Although I probably shouldn’t be, I’m still surprised by how dedicated so many pundits are to using government and law to fix the problems they created in the first place. David Brooks wrote an opinion piece yesterday extolling the virtues of family and lamenting its decline, then closing with a call for more government encouragement of family.
At some point over the past generation, people around the world entered what you might call the age of possibility. They became intolerant of any arrangement that might close off their personal options.
The transformation has been liberating, and it’s leading to some pretty astounding changes. For example, for centuries, most human societies forcefully guided people into two-parent families. Today that sort of family is increasingly seen as just one option among many.
The number of Americans who are living alone has shot up from 9 percent in 1950 to 28 percent today. In 1990, 65 percent of Americans said that children are very important to a successful marriage. Now, only 41 percent of Americans say they believe that. There are now more American houses with dogs than with children.
The 2012 election results illustrate the gradual transition we are making from one sort of demography (the current Republican coalition) toward another sort of demography (the Democratic coalition). The rise of post-familialism is a piece of that shift.
My view is that the age of possibility is based on a misconception. People are not better off when they are given maximum personal freedom to do what they want. They’re better off when they are enshrouded in commitments that transcend personal choice — commitments to family, God, craft and country.
The surest way people bind themselves is through the family. As a practical matter, the traditional family is an effective way to induce people to care about others, become active in their communities and devote themselves to the long-term future of their nation and their kind. Therefore, our laws and attitudes should be biased toward family formation and fertility, including child tax credits, generous family leave policies and the like.
How quickly we forget the “pro-family” crusades of the past. No-fault divorce was supposed to lead to better marriages. VAWA to better family environments. Draconian child support enforcement to more paternal responsibility.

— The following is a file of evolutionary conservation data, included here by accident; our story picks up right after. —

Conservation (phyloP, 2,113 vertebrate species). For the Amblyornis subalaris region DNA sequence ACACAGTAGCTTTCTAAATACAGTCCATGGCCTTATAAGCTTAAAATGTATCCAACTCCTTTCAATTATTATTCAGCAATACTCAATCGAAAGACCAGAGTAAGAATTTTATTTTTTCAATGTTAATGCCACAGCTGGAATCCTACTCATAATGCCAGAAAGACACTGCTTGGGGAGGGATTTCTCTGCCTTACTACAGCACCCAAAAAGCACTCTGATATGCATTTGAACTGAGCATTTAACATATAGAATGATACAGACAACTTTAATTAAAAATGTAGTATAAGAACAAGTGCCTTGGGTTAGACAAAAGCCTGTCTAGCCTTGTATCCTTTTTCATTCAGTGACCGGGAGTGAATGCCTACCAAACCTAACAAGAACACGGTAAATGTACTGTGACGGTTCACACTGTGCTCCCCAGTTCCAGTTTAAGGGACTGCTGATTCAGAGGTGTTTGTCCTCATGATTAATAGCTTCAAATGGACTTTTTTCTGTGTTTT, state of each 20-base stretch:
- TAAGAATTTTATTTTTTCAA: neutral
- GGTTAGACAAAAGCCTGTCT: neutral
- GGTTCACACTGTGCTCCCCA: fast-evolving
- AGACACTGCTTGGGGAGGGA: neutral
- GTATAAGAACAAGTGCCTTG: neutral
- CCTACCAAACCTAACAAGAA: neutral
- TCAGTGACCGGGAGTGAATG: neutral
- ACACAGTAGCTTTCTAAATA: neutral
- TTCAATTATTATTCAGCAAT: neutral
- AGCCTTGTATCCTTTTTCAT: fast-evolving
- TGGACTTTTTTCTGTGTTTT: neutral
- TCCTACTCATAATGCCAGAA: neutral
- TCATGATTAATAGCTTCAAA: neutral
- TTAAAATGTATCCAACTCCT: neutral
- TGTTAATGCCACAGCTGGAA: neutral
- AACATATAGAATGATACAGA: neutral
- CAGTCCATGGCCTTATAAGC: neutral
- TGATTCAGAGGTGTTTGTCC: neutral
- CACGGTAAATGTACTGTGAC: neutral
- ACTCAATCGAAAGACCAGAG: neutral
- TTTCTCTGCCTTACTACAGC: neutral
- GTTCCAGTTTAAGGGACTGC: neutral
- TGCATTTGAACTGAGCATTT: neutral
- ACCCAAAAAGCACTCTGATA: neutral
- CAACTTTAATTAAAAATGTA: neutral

Have any of these measures, all of which received bipartisan support, led to stronger, healthier families? Quite the opposite. Every single time in the past 50 years that the government has intervened in family and marriage it has weakened the institution. Why on earth does Brooks think more of the same will have a different effect this time?
The most destructive force in the contemporary family is government and law. Nothing more effectively tears families apart than introducing lawyers, policemen and social workers into the intimate domestic environment. And with government involvement in “family policy,” they will most assuredly come.
Maybe I’m a little old fashioned, but I think the best solution would be to simply leave people alone. Let the people define family as it suits them, and don’t provide incentives either way. Incentives will only give cynical opportunists (like feminists) more leverage to manipulate policy for their own ends. Special interest groups will inevitably dominate when the complexities of law and bureaucracy intrude upon the common people’s private lives. It will just be more of the same mess, and people will inevitably avoid it, which means the disintegration of the family will continue apace.
While I share some of David Brooks’ sentiments, I disagree strongly with the proposed solutions. Unfortunately, I have to conclude that those who would promote the family through a carrot and stick approach are the biggest threat to the family of all.